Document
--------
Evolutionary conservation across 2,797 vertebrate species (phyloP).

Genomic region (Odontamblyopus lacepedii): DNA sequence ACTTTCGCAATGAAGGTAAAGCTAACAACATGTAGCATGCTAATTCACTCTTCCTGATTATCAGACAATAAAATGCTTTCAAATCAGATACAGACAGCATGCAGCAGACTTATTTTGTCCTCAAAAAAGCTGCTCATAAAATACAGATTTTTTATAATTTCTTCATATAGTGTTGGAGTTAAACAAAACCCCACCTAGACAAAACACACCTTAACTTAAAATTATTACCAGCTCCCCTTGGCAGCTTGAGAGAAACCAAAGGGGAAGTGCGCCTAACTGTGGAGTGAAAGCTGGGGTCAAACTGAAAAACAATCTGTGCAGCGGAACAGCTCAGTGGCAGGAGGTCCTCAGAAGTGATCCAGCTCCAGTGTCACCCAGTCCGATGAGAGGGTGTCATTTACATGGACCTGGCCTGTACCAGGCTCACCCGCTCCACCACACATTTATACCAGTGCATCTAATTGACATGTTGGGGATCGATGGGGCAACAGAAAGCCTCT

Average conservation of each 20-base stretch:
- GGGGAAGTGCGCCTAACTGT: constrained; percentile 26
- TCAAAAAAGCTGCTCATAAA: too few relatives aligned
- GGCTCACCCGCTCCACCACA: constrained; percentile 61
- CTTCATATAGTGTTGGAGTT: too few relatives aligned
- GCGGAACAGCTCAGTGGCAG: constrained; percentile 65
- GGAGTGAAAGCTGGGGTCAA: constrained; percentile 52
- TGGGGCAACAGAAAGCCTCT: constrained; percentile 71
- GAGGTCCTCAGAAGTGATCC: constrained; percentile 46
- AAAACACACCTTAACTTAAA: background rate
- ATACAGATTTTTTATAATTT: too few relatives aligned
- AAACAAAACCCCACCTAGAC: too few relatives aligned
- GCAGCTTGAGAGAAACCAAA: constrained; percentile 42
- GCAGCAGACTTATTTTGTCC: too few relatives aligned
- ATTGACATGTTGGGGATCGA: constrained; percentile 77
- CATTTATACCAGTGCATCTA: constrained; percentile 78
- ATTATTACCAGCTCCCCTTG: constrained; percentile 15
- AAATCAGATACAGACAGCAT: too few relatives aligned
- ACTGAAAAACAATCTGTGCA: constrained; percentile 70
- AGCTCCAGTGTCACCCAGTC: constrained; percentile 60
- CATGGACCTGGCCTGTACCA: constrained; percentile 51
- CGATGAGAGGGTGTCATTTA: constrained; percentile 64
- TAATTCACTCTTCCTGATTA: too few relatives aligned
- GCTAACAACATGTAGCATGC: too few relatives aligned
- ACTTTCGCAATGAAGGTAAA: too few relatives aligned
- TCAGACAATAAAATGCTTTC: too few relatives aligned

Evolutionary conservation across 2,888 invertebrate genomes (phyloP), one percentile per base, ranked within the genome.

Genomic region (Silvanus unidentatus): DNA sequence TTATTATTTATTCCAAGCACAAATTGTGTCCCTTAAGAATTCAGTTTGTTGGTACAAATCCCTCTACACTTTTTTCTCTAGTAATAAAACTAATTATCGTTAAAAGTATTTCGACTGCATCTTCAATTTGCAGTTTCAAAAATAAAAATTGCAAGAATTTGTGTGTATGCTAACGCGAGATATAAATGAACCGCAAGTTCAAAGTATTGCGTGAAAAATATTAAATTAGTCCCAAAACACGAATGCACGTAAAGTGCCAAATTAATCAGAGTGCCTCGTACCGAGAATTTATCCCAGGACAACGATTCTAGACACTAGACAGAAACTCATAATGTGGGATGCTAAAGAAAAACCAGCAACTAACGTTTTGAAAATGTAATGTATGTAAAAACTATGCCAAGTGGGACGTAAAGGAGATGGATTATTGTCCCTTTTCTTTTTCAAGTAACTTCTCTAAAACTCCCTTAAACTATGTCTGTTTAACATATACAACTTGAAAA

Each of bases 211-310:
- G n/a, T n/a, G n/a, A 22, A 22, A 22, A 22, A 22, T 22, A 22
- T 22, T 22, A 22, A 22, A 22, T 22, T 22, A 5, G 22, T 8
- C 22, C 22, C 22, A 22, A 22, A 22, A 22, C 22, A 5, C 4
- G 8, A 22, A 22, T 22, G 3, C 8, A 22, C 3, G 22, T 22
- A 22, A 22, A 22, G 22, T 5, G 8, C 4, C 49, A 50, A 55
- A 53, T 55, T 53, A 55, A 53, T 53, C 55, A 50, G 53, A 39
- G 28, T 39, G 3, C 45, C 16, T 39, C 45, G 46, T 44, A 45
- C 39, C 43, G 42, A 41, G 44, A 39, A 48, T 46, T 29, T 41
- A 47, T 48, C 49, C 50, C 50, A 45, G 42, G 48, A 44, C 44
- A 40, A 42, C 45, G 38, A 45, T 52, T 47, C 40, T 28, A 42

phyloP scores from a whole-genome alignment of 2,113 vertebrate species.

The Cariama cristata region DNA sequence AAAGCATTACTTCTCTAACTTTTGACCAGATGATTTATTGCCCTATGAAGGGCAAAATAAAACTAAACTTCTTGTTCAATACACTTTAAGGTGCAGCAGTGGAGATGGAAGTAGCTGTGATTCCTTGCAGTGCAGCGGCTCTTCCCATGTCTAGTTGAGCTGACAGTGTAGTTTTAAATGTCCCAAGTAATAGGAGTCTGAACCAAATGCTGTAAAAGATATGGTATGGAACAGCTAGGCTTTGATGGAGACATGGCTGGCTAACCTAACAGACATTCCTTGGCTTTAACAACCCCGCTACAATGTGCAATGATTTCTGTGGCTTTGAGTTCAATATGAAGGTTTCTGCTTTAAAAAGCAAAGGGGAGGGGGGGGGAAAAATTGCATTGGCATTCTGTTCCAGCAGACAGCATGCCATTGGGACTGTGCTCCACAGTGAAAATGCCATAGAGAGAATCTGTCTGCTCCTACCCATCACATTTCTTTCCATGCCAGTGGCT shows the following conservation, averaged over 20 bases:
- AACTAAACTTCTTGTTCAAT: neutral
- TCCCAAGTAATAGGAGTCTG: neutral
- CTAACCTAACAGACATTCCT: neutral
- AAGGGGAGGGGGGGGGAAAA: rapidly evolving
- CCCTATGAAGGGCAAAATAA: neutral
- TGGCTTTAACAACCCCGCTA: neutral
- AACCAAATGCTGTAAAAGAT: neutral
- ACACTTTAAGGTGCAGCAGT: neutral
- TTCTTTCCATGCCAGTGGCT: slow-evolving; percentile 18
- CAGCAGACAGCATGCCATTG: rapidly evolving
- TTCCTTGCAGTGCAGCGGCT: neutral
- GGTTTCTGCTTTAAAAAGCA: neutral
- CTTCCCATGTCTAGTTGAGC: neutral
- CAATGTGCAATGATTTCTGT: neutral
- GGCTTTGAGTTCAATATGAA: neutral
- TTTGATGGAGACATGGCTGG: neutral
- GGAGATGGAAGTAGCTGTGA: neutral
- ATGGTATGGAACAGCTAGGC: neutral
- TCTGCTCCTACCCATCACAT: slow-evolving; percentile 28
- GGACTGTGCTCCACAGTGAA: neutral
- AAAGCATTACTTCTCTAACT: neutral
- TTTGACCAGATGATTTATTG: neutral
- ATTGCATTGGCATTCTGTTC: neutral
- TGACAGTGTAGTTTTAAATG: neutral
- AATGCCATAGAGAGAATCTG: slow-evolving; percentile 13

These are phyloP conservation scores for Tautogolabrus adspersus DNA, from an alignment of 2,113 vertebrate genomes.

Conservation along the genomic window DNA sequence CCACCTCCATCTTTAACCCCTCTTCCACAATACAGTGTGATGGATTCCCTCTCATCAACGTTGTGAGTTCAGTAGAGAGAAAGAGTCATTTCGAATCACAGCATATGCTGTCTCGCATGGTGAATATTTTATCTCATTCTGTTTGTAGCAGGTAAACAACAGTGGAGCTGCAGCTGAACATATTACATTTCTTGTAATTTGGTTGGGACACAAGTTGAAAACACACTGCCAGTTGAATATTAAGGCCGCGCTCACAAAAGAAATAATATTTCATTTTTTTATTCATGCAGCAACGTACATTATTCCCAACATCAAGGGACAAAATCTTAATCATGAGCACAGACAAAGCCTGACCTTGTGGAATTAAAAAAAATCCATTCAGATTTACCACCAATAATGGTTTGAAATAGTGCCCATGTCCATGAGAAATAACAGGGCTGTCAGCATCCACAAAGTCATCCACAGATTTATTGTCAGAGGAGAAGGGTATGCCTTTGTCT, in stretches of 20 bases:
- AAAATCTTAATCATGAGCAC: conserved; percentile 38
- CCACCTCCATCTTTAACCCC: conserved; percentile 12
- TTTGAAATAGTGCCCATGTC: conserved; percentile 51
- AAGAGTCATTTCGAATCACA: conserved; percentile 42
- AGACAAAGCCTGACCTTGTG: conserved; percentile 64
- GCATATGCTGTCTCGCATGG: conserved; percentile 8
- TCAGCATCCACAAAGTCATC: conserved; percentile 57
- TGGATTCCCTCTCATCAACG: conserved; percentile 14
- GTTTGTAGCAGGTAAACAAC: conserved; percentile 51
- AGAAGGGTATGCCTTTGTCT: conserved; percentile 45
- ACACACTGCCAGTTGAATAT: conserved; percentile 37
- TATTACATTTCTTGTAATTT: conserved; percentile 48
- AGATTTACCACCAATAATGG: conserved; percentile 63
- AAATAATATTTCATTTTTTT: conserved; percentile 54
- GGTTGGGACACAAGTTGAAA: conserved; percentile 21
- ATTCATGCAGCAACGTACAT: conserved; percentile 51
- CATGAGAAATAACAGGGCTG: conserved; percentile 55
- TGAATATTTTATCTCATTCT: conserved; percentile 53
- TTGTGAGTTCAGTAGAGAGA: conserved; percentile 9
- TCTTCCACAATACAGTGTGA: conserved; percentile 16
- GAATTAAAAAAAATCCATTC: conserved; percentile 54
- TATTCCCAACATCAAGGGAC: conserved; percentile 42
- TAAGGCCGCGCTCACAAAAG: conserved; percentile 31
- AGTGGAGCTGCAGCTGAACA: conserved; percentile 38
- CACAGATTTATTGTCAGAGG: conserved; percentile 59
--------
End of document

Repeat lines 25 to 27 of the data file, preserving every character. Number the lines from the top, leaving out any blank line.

- TAATTCACTCTTCCTGATTA: too few relatives aligned
- GCTAACAACATGTAGCATGC: too few relatives aligned
- ACTTTCGCAATGAAGGTAAA: too few relatives aligned